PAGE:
Tylenol (Acetaminophen) Toxicosis in Cats
Acetaminophen is the main ingredient
of Tylenol and several other non-aspirin pain relievers. It
possesses both analgesic and antipyretic effects. The feline
toxic dosage is 50-100 mg/kg. One regular-strength tablet
(325 mg) may be toxic to cats, and a second could be lethal.
One "extra strength" (500 mg) tablet can result in toxicosis.
The most common abnormalities observed upon physical examination
of cats are: increased respiratory rate, pale-muddy mucous
membranes, hypothermia, and tachycardia. Other signs are CNS
depression, anorexia, vomiting, swollen face and paws, salivation,
diarrhea, coma and death.
Cyanosis and pale-muddy mucous membranes
develop from methemoglobinemia within 3-12 hours after ingestion
of a toxic dose of acetaminophen. Hematuria and hemoglobinuria
may appear when blood methemoglobin levels exceed 20%. Laboratory
findings include anemia with a large number of Heinz bodies.
Death can occur within 18 to 36 hours when methemoglobin concentrations
Acetaminophen is metabolized to its highly
reactive metabolite N-acetyl-p-benzoquinoneimine (NAPQI) in
cells with P450 activity. In most species, excluding cats,
a majority of administered acetaminophen is excreted in the
urine as glucoronide and sulfate conjugates which are essentially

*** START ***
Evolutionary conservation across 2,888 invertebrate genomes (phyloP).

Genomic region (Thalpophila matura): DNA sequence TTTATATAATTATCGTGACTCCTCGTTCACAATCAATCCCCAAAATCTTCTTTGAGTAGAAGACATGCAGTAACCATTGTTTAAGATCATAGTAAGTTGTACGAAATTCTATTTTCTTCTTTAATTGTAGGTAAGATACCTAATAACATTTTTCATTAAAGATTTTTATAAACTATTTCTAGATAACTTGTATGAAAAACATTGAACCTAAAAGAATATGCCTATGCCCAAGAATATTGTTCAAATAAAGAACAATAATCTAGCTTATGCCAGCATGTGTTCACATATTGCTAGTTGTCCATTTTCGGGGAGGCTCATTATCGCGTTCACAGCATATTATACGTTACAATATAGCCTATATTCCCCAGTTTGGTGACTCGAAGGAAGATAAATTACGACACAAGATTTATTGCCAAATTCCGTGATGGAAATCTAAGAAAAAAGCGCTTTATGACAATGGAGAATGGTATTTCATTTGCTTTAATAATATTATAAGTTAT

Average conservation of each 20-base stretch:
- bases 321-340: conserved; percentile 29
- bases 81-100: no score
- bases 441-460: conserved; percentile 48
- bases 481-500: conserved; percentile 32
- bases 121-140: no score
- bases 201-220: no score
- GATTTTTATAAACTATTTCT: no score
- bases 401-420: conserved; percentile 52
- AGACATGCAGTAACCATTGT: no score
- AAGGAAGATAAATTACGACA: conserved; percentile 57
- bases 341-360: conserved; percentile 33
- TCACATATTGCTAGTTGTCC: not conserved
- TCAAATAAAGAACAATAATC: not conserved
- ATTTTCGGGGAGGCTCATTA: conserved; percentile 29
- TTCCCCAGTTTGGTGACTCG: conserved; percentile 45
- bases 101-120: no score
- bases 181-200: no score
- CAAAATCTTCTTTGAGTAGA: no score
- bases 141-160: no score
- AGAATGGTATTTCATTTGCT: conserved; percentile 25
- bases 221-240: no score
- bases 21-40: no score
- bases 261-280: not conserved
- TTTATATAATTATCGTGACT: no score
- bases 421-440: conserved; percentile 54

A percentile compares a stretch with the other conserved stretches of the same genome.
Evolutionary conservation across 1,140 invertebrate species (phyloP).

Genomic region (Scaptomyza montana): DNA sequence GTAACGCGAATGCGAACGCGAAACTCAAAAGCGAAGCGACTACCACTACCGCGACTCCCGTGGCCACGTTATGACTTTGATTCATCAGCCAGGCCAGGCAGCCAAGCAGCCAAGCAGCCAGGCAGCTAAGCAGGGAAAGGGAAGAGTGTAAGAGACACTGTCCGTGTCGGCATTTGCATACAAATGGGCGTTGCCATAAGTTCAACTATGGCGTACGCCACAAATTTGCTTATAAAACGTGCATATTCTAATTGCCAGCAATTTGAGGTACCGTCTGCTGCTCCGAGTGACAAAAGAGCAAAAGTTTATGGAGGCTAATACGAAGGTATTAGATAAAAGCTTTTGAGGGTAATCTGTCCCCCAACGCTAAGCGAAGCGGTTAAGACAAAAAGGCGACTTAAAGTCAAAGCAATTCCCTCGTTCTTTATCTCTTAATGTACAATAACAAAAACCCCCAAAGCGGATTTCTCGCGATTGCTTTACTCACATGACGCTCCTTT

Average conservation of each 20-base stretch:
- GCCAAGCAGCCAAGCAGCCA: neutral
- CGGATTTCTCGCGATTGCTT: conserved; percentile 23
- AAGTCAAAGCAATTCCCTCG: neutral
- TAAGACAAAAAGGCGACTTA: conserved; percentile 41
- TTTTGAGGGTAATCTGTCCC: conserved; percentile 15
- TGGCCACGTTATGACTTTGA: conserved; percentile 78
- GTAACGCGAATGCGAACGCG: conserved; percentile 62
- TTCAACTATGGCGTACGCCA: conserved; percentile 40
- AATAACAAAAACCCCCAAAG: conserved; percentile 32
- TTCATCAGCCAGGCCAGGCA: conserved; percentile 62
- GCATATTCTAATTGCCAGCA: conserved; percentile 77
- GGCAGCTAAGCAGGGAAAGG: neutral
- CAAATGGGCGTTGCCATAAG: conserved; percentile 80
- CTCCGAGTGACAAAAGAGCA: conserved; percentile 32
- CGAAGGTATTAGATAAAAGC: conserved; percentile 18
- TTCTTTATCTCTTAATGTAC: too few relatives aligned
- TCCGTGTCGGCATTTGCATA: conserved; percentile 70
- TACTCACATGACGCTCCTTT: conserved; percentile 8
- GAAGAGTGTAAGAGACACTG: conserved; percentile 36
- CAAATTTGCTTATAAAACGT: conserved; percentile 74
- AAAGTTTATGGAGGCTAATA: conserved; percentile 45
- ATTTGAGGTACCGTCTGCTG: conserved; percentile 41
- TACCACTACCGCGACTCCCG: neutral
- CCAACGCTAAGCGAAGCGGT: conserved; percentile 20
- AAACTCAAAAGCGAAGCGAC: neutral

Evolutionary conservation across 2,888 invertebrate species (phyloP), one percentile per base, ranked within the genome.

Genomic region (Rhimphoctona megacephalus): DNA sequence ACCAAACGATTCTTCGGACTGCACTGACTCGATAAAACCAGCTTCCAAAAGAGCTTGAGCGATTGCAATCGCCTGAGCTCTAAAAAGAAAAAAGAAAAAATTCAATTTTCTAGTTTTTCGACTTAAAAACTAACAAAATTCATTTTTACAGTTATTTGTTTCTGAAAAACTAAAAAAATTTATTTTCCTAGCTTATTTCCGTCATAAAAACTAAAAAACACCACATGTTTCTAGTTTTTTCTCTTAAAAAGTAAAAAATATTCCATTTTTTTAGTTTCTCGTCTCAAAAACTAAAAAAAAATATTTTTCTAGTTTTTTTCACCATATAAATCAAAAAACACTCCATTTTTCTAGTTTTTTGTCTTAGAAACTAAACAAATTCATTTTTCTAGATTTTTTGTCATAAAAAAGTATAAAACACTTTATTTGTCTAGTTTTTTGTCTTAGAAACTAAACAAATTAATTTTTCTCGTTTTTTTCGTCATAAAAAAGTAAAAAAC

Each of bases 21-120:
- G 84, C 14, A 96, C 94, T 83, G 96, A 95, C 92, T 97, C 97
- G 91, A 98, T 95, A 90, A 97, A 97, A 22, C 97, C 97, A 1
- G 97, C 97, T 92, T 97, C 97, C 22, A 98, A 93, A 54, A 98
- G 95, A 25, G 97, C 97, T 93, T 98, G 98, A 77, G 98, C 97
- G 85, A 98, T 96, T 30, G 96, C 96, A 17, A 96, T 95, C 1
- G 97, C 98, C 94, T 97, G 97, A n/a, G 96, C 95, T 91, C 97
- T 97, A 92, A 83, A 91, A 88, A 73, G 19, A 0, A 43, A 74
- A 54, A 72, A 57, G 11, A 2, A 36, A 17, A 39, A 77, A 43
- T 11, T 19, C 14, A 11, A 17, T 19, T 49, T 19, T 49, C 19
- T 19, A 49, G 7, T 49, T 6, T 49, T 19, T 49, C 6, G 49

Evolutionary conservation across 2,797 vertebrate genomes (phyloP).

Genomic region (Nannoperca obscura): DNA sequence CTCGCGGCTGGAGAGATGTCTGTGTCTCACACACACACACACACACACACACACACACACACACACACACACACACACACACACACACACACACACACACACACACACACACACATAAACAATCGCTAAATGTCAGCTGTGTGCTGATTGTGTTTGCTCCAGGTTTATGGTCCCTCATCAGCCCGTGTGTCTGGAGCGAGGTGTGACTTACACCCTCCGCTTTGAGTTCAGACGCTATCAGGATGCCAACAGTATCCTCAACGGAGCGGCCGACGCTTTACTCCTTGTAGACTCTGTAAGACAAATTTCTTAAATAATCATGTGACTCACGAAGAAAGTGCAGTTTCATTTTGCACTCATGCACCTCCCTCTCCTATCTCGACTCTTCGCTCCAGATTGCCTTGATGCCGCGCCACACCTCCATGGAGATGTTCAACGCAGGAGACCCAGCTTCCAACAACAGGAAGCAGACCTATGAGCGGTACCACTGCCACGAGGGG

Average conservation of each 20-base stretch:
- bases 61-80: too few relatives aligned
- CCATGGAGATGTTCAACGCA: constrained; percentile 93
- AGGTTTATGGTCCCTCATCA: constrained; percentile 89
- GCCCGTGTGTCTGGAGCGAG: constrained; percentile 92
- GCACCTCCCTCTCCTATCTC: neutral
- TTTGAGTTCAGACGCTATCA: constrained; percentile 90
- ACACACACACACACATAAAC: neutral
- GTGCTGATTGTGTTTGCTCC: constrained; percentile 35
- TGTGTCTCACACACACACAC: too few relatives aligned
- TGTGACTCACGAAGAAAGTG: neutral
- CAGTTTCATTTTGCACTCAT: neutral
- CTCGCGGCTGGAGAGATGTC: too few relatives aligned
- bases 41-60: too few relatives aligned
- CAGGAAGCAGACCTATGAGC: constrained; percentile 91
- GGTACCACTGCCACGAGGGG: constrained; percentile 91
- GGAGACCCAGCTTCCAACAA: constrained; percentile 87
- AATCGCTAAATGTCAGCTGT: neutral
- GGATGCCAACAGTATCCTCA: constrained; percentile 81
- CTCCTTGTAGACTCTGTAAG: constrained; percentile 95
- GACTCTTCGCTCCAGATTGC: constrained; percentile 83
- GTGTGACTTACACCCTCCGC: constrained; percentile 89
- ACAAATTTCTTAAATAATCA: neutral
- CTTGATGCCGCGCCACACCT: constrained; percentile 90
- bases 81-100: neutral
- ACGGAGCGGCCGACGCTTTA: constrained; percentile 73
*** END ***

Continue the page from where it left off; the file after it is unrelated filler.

non-toxic metabolites. A small amount of acetaminophen is
normally metabolized to highly reactive intermediates which
are scavenged by glutathione and excreted. Once glutathione
stores are depleted, the reactive intermediates bind to intracellular
macromolecules resulting in cell death. Cats are relatively
deficient in activity of the enzyme glucuronyl transferase
which conjugates acetaminophen to glucuronic acid for excretion.
For a given dose of acetaminophen, less than 3% of acetaminophen
glucuronide is excreted by cats, while humans and dogs eliminate
50-60% as the glucuronide conjugate. Therefore, in cats a
relatively greater proportion of acetaminophen is available
and metabolized to reactive intermediate compounds. Cellular
stores of glutathione become rapidly depleted in the liver,
erythrocytes, as well as in other cells throughout the body.
Glutathione depletion leaves the cells unprotected from the
oxidizing effect of the toxic acetaminophen metabolite NAPQI.
In the majority of animals, including dogs
and humans, acetaminophen toxicity primarily causes damage
to the liver. However, while cats can and do have liver damage
associated with acetaminophen toxicosis, the primary manifestation
of toxicosis is severe methemoglobinemia leading to hemolysis
Blood from animals with methemoglobinemia
is darker and browner than normal. Heinz bodies are formed
from the precipitation of damaged hemoglobin within the red
blood cell, which leads to increased osmotic fragility of
the erythrocyte and hemolysis.
Diagnosis is usually based on a history of
ingestion, appropriate clinical signs, methe-moglobinemia,
Heinz Body anemia, hemo-globinuria, and elevated serum activities
of liver enzymes.
Treatment for acute acetaminophen toxicosis
in cats include:
1) Induction of vomiting followed by
activated charcoal and a saline cathartic if ingestion is
recent (within 4-6 hours).
2) Oxygen therapy if there is severe
3) Intravenous or oral administration
of acetylcysteine (140 mg/kg as a 5% solution initially,
followed by 70 mg/kg IV every 4 hours, for a total of 4
to 6 treatments). Acetylcysteine provides cysteine required
for increasing synthesis of glutathione.
4) Ascorbic acid (30 mg/kg orally) for
treatment of methemoglobinemia. Vitamin C should be given
every 6 hours as needed.
5) Fluid therapy for possible acidosis.
- by Darko Mladenovic, ECFVG
- edited by Stephen Hooser, DVM, PhD